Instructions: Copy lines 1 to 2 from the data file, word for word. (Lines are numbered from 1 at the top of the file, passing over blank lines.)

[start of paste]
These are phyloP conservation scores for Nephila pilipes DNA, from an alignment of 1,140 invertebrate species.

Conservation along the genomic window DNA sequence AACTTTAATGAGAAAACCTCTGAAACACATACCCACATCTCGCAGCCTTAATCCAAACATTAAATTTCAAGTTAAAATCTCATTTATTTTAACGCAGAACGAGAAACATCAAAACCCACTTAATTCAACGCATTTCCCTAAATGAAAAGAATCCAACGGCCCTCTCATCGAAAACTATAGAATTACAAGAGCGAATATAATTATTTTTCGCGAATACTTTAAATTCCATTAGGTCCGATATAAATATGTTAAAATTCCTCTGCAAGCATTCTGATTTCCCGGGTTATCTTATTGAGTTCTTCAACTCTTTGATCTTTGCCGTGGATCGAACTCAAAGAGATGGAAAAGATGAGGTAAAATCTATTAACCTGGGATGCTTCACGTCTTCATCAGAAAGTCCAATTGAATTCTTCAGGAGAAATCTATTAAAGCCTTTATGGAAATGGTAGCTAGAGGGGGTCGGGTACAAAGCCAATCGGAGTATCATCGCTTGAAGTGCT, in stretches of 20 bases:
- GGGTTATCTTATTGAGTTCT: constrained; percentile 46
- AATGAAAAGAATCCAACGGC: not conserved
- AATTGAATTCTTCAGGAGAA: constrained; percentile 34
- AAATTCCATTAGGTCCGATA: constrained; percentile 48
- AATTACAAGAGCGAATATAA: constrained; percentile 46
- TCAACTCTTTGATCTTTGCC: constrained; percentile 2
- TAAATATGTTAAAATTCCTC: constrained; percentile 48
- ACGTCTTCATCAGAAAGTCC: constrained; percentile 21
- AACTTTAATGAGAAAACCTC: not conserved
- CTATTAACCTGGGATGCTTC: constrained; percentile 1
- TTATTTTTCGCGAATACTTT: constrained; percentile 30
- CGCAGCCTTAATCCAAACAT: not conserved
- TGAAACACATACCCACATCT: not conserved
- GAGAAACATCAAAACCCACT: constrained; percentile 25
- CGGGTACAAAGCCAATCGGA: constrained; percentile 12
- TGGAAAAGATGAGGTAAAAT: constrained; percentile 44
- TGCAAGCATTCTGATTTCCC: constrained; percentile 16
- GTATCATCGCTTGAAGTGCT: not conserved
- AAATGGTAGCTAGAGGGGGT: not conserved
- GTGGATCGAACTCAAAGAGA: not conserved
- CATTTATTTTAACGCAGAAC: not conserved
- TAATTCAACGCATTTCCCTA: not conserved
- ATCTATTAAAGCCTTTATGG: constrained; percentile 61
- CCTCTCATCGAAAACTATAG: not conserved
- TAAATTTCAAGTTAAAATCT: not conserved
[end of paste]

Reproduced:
These are phyloP conservation scores for Nephila pilipes DNA, from an alignment of 1,140 invertebrate species.

Conservation along the genomic window DNA sequence AACTTTAATGAGAAAACCTCTGAAACACATACCCACATCTCGCAGCCTTAATCCAAACATTAAATTTCAAGTTAAAATCTCATTTATTTTAACGCAGAACGAGAAACATCAAAACCCACTTAATTCAACGCATTTCCCTAAATGAAAAGAATCCAACGGCCCTCTCATCGAAAACTATAGAATTACAAGAGCGAATATAATTATTTTTCGCGAATACTTTAAATTCCATTAGGTCCGATATAAATATGTTAAAATTCCTCTGCAAGCATTCTGATTTCCCGGGTTATCTTATTGAGTTCTTCAACTCTTTGATCTTTGCCGTGGATCGAACTCAAAGAGATGGAAAAGATGAGGTAAAATCTATTAACCTGGGATGCTTCACGTCTTCATCAGAAAGTCCAATTGAATTCTTCAGGAGAAATCTATTAAAGCCTTTATGGAAATGGTAGCTAGAGGGGGTCGGGTACAAAGCCAATCGGAGTATCATCGCTTGAAGTGCT, in stretches of 20 bases: